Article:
The economic and social development of India today is hindered by the caste system. This is a centuries-old social structure which will not disappear from one year to the next. So, on the one hand, the political, cultural, and religious forces of India are tending toward democracy, freedom of thought, and religion. On the other, the forces of Indutva (religious and political nationalism) are trying to impose on the whole country, partly by force, the principle that “the only true Indian is the Hindu.” They attack Muslims (13% of over one billion Indians), who give as good as they get, and Christians (3%), who are not vengeful and end up becoming the scapegoats of the situation. The attacks on Christian missions and works have become almost everyday events in some states of the center-north (Orissa, Madhya Pradesh, Uttar Pradesh, Gujarat, Bihar).
The basic reason for this anti-Christian violence is the awareness that the “modern world” will inevitably end up destroying traditional Indian society. The presence of small Christian communities among the people spreads the values of the modern world: the absolute value of the human person, equality of all before the state, equal rights for woman, freedom of thought and religion, and social justice. If the Indian people enter this “modern” logic, Hinduism and India will lose its culture and the roots of its identity. The Hindu elites, both religious and secular, have developed a higher vision of Hinduism, partly through the dialogue with Christianity and the work of the Christian schools and universities (the most prestigious, 12% of the Indian ones). They have managed to remain Hindu while fully accepting modernity. But the broader masses (the illiteracy rate is 35%) still embrace traditional Hinduism and are more easily manipulated by extremist political parties.

Pariahs and casteless
There is a another reason for Hindu hostility to Christian missions. The social work of missionaries has always sought to help the poorest and most marginal classes. Among the “casteless” (Dalits or Pariahs, today numbering some 150 million) and the tribals (another 80 million), the missions have played an important role, which is acknowledged by Indian governments. They have given the poor awareness of their dignity and rights. Whoever visits regions inhabited by Pariahs or tribals, over a period of 20–30 years or more, can testify to the profound social revolution achieved without violence, simply through education. For over 50 years, I have been visiting India and Andhra Pradesh, where the Italian missionaries of the PIME are at work. Each time, I am surprised by the giant strides made by the Pariahs. For example, in 1964, the Pariahs were serfs, hired by the day to work on the estates of landowners. Today, I find there are two universities (engineering and medicine) founded for them by missionaries. It is not hard to understand the interests of those who do not want the casteless to move on!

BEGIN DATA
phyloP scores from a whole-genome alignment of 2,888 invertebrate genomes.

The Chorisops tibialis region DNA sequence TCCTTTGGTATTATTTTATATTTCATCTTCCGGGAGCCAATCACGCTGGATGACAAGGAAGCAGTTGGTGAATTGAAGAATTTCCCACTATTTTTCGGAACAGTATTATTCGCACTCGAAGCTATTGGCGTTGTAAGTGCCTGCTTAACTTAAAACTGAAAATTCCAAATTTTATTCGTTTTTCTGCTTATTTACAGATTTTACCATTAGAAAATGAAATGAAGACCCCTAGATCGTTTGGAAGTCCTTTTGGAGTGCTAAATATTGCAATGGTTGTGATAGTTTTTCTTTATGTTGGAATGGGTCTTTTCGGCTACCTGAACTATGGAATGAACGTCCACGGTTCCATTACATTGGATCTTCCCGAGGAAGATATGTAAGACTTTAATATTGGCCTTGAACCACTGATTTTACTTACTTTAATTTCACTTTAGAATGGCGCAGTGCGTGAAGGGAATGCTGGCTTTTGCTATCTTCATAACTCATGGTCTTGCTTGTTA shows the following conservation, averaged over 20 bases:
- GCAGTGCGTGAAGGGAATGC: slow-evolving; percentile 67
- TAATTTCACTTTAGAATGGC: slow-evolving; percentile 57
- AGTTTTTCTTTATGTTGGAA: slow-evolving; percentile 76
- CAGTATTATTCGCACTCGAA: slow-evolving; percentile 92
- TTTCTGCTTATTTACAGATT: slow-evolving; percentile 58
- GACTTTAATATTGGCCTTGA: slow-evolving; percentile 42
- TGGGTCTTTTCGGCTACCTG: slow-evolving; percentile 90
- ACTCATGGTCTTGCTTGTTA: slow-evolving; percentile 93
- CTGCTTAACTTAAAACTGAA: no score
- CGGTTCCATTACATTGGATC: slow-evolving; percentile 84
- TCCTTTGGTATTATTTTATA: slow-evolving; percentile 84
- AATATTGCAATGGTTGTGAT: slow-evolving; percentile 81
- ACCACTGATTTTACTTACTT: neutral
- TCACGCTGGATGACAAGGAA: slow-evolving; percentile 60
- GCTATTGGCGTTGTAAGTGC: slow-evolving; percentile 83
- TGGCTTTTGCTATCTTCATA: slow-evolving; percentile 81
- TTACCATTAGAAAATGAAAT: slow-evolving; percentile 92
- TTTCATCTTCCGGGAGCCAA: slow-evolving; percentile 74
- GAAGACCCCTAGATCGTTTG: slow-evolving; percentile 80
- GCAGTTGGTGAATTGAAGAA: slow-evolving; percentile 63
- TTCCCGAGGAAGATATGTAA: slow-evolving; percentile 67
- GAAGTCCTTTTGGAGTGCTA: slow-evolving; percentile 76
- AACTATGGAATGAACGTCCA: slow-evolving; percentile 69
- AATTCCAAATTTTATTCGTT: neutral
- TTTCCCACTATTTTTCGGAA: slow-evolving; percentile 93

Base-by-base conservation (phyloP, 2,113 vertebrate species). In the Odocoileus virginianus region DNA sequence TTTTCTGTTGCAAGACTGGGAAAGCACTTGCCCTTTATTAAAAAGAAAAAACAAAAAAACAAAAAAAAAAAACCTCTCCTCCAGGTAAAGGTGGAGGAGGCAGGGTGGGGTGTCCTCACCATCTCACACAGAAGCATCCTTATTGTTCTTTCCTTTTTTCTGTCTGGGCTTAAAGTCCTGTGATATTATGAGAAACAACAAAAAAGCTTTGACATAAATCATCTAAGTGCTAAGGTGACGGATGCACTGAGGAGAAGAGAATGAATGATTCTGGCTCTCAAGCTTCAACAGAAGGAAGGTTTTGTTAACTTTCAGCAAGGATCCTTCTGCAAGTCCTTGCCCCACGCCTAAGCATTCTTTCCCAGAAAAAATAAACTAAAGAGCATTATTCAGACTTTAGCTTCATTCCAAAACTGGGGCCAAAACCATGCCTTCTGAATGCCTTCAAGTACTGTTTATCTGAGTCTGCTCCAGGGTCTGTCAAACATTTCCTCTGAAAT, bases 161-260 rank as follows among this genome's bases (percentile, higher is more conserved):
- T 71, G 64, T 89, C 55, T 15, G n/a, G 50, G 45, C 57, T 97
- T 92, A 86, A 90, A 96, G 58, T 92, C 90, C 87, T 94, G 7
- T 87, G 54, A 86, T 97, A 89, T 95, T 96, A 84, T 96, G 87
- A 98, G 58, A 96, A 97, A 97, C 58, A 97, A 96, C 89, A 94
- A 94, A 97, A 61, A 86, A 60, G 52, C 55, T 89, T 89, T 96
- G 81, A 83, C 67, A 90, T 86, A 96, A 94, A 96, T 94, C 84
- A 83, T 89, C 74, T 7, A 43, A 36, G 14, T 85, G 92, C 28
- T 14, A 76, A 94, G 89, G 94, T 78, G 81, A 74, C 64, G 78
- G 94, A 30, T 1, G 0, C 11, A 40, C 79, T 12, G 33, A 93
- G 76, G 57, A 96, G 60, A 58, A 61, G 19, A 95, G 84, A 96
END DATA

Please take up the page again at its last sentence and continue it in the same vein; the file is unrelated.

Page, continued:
In the non-Christian world today, India is the country closest to Christ and the Gospel, not just because of its living and flourishing Church, but also because of the spread of Christian values in its culture. Christian missions and communities have had a great influence in fostering the revival of Hinduism. Gandhi wanted a progressive India, but not a materialistic and godless one. The roots of modern India are quite different from those of the Christian West. Here, the influences are atheistic and anti-Christian (the Enlightenment, idealist philosophy, and Marxism). In India, they are theistic and influenced by the Gospel and the Beatitudes. So we should not fear this Hindu extremism. We have to pray and support the Christians of India in every way. The land of Saint Thomas will have a large part to play in the spread of the Gospel in Asia.